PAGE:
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I'm looking for suggestions/critiques of my feeding routine. I just got my horses back on my property and have complete control of when/what they eat, which I didn't before. Here's the schedule. I feed twice a day, and the supplements are put in at night. They get hay at night when they're put in the stall and have a covered round bale during the day. They also both have a vitamin/mineral/salt block in their stalls which they lick every so often. The hay is costal Bermuda hay, but I'm switching to Tifton after this bale is gone. They won't hardly eat this one.

They've only been home for a few days and are still settling in. My mare has lost a little weight but my gelding, the hard keeper, couldn't care less. I swear he can digest anything and nothing stops him from eating unless he's sick. I'll include pictures of them to judge their body condition too. I think they both look pretty good. Excuse the mess, I'm currently deep cleaning both stalls, putting up the barn shelves, and reorganizing everything.

This is JR, a paint (he's registered somewhere but I don't have his papers). He's 25 this January and gets fed Blue Seal Sentinel LS Performance feed and Nutrena Empower Boost, along with glucosamine and a probiotic/enzyme. I'm thinking of getting rid of the probiotic (since his feed has probiotics added) and switching the glucosamine for MSM which has worked better for him. He gets about 2.5 lbs of the Sentinel and 1lb of Empower per feeding. His teeth are scheduled to be done in December. They haven't been done in a couple years. I've struggled to keep weight on till I fed what I'm feeding now. How's his weight looking? You can kind of see the outline of his ribs but keep in mind he's 25 and doesn't have the muscle of a young horse. And I think his build contributes as well. I've always seen his ribs even when the vet said his weight was perfectly fine. Just look at his hindquarters.
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This is Tess, an Arabian/Appaloosa and the least photogenic animal on the planet. She's 9 this January and is getting fed whole oats and Standlee Alfalfa-Timothy pellets along with a vitamin/mineral supplement. Right now she's getting 1lb of both per feeding. I just started feeding her this (when she was at my grandmothers she just got grass and hay because she was quite pudgy) so I have yet to see any changes. So far she's not hot. Also, her teeth were just done a little while ago and I haven't seen a single whole oat in her manure. From what I've read, so long as their teeth are good and their guts are working right, horses can digest whole oats just fine. It probably depends on the horse too but I've seen good results in other people's horses. We'll see. I don't really want her on a grain other than oat because last time we moved barns she had an ulcer episode. I'm trying to keep a high fiber and roughage content in her diet. Her topline could use some work but I haven't been riding her much at all for the past few months. She's funky built too lol.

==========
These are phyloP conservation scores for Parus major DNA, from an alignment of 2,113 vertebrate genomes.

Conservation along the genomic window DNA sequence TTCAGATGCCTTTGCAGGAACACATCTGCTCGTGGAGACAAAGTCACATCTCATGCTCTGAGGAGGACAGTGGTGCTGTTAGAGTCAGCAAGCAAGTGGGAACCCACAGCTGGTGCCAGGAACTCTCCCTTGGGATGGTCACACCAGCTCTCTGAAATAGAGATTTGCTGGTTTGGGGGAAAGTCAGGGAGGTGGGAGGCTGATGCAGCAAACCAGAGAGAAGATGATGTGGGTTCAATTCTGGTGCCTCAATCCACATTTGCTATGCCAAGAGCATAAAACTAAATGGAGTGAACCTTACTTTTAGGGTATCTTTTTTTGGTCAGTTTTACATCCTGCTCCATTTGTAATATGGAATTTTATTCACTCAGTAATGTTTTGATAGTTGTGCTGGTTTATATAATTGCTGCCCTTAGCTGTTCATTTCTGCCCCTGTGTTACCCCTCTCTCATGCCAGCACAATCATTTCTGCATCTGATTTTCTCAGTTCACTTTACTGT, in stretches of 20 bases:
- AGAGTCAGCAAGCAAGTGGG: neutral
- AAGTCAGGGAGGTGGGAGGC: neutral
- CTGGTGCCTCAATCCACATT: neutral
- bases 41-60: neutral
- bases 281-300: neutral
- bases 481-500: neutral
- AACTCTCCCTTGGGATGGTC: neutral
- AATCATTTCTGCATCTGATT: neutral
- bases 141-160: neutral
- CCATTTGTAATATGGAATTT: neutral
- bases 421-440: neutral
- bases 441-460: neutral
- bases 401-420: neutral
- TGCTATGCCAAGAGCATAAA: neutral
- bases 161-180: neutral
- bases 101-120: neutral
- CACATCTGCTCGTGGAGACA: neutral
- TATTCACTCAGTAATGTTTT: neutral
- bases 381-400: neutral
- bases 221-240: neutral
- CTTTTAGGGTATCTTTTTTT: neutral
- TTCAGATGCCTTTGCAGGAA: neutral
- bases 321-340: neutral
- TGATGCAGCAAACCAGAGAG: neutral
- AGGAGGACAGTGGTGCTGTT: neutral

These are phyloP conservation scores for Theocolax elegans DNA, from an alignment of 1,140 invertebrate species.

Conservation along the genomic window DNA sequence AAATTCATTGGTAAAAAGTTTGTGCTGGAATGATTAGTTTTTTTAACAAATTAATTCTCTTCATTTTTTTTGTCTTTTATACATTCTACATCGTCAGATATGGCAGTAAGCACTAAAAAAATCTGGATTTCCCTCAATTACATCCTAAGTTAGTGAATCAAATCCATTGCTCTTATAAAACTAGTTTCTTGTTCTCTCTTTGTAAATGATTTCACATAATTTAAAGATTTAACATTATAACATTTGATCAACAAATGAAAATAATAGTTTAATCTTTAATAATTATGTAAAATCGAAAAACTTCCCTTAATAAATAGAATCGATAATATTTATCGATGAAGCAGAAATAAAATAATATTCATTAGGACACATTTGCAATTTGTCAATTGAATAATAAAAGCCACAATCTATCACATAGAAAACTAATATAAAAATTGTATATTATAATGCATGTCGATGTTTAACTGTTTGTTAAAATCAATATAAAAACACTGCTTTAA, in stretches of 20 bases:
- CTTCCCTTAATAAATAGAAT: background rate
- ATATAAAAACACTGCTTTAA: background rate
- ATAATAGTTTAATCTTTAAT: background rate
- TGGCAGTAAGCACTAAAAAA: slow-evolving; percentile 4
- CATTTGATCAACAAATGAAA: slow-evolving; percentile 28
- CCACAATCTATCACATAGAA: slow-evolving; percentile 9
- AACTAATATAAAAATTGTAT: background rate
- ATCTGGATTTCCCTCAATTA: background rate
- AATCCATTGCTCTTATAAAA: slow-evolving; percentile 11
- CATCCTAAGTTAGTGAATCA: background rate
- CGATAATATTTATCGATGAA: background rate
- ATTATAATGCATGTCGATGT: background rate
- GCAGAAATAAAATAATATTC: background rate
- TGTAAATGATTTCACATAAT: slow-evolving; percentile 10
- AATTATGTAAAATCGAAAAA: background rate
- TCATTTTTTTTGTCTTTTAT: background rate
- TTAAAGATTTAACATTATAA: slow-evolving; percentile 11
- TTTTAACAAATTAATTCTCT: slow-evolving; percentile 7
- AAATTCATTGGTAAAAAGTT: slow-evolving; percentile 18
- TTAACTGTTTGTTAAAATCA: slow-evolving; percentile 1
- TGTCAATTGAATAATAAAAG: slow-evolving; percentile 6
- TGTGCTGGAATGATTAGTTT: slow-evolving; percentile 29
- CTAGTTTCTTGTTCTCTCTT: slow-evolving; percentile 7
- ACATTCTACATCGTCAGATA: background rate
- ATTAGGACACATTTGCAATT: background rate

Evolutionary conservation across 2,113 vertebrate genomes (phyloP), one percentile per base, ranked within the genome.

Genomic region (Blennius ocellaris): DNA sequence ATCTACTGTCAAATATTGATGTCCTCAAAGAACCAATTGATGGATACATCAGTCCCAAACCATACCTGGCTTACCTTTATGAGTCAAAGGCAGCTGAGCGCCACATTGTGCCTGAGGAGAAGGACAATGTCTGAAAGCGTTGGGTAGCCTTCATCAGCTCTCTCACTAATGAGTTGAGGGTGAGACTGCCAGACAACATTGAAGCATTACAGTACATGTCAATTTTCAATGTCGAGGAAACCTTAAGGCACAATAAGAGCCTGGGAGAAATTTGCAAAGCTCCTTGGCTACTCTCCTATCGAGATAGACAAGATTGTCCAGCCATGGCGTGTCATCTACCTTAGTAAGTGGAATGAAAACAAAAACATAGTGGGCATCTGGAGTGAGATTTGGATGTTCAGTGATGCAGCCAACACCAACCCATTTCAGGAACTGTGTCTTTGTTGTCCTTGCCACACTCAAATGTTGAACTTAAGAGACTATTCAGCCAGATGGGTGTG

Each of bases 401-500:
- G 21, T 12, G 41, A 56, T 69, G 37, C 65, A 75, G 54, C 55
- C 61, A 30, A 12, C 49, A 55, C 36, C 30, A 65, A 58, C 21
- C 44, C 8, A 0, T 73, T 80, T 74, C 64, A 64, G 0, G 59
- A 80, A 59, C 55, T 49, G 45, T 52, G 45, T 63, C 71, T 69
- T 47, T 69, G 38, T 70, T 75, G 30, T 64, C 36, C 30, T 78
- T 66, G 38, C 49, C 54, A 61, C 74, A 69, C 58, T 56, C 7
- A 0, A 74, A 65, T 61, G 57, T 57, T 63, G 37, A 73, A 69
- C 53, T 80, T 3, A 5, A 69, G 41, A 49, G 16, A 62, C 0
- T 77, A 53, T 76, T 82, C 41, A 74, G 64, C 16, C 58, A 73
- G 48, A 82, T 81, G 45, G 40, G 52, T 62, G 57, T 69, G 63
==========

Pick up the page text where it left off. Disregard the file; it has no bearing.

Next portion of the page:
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Again, they've only been home for a few days and are still getting used to everything. Tess especially is having a hard time adjusting. She doesn't do well with moves. The old man actually doesn't give a snickerdoodle where he is so long as he has something to eat. Been there, done that, don't care.

What does everyone think? I'm especially curious about what I'm feeding Tess since I've never fed anything but pellets before as a staple. I've also heard alfalfa is good for hoof growth, is that true? If so she could really use the help. Her feet are terrible. Both of their feet are at the moment. Where they were it was extremely wet and soggy and their hoof health went way downhill. Her feet are chipping and his feet have had trouble with thrush and abscesses. I've given biotin before (for almost a year) and it didn't seem to do any good.

I did want to share with you all how I store my feed. I got the idea from my boss who does the same thing. I thought it was genius. This is an old chest freezer I got for free because it doesn't work. It's airtight and keeps all the critters out. I can fit about 400lbs of feed in here. I have a table right beside it and just mix up their feed right there.
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Both horses weight to me looks good based on hindend appearance of softly rounded, covered tailhead and flanks that are flat not concave nor convex.
For horses who have been standing in pasture and little riding, forced exercise for muscle building they look good.
I don't know what your feed has in it for probiotics, but can tell you not only are probiotics in the Empower Boost but so are prebiotics...something I liked when I fed it.
For the hooves..
Biotin fed by itself is not enough...it needs the supporting amino acids to actually help the growth and healthy you search for.
I had good results with Farriers Formula, a balanced hoof supplement I know many have fed with nice results.
Remember though that it takes months to actually see results of improved hoof health occur and near a year for a full hoof grow-out to happen...and of course you need good genes to help the entire scenario to happen and keep on happening.

My horses prefer Tifton over Coastal, but there is Coastal and then there is Coastal.
Thick blade Coastal looks like Tifton so make sure if you want Tifton you purchase Tifton...
My haymen tells me there are few real Tifton fields left, most have turned over to Coastal as it is easier growing and harvesting, so beware.